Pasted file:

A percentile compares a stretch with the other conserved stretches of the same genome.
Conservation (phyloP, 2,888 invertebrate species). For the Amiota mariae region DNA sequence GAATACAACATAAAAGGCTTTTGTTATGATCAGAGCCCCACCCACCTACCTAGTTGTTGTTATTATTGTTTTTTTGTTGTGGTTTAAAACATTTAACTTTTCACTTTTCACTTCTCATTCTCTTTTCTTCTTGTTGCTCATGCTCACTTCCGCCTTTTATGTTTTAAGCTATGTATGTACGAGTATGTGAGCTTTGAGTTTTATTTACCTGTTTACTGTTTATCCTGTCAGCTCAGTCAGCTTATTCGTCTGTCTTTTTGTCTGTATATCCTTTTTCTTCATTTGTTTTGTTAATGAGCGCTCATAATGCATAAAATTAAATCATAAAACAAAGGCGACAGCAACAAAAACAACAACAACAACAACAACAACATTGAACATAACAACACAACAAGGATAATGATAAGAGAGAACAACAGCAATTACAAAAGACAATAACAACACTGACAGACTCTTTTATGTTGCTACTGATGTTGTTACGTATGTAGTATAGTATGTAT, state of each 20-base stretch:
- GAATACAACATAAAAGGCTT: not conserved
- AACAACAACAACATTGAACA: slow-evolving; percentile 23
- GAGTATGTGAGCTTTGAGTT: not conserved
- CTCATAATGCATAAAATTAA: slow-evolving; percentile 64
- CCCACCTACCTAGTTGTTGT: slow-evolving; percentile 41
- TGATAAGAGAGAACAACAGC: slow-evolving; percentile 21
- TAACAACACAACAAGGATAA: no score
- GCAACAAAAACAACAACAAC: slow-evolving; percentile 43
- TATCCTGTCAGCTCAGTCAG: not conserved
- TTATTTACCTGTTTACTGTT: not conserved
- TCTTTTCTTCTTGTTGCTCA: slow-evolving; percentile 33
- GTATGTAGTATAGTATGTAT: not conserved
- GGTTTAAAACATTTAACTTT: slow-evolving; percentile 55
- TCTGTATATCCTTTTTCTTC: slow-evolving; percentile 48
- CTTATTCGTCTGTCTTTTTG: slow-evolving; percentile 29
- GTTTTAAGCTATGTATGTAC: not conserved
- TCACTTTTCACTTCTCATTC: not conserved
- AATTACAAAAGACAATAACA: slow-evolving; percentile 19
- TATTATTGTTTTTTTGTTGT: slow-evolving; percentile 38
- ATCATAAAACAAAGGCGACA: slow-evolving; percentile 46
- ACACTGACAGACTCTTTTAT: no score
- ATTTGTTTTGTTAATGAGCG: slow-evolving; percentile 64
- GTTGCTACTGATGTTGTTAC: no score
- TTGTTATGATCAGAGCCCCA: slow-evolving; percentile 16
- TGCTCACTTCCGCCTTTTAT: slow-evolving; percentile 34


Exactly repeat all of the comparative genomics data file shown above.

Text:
A percentile compares a stretch with the other conserved stretches of the same genome.
Conservation (phyloP, 2,888 invertebrate species). For the Amiota mariae region DNA sequence GAATACAACATAAAAGGCTTTTGTTATGATCAGAGCCCCACCCACCTACCTAGTTGTTGTTATTATTGTTTTTTTGTTGTGGTTTAAAACATTTAACTTTTCACTTTTCACTTCTCATTCTCTTTTCTTCTTGTTGCTCATGCTCACTTCCGCCTTTTATGTTTTAAGCTATGTATGTACGAGTATGTGAGCTTTGAGTTTTATTTACCTGTTTACTGTTTATCCTGTCAGCTCAGTCAGCTTATTCGTCTGTCTTTTTGTCTGTATATCCTTTTTCTTCATTTGTTTTGTTAATGAGCGCTCATAATGCATAAAATTAAATCATAAAACAAAGGCGACAGCAACAAAAACAACAACAACAACAACAACAACATTGAACATAACAACACAACAAGGATAATGATAAGAGAGAACAACAGCAATTACAAAAGACAATAACAACACTGACAGACTCTTTTATGTTGCTACTGATGTTGTTACGTATGTAGTATAGTATGTAT, state of each 20-base stretch:
- GAATACAACATAAAAGGCTT: not conserved
- AACAACAACAACATTGAACA: slow-evolving; percentile 23
- GAGTATGTGAGCTTTGAGTT: not conserved
- CTCATAATGCATAAAATTAA: slow-evolving; percentile 64
- CCCACCTACCTAGTTGTTGT: slow-evolving; percentile 41
- TGATAAGAGAGAACAACAGC: slow-evolving; percentile 21
- TAACAACACAACAAGGATAA: no score
- GCAACAAAAACAACAACAAC: slow-evolving; percentile 43
- TATCCTGTCAGCTCAGTCAG: not conserved
- TTATTTACCTGTTTACTGTT: not conserved
- TCTTTTCTTCTTGTTGCTCA: slow-evolving; percentile 33
- GTATGTAGTATAGTATGTAT: not conserved
- GGTTTAAAACATTTAACTTT: slow-evolving; percentile 55
- TCTGTATATCCTTTTTCTTC: slow-evolving; percentile 48
- CTTATTCGTCTGTCTTTTTG: slow-evolving; percentile 29
- GTTTTAAGCTATGTATGTAC: not conserved
- TCACTTTTCACTTCTCATTC: not conserved
- AATTACAAAAGACAATAACA: slow-evolving; percentile 19
- TATTATTGTTTTTTTGTTGT: slow-evolving; percentile 38
- ATCATAAAACAAAGGCGACA: slow-evolving; percentile 46
- ACACTGACAGACTCTTTTAT: no score
- ATTTGTTTTGTTAATGAGCG: slow-evolving; percentile 64
- GTTGCTACTGATGTTGTTAC: no score
- TTGTTATGATCAGAGCCCCA: slow-evolving; percentile 16
- TGCTCACTTCCGCCTTTTAT: slow-evolving; percentile 34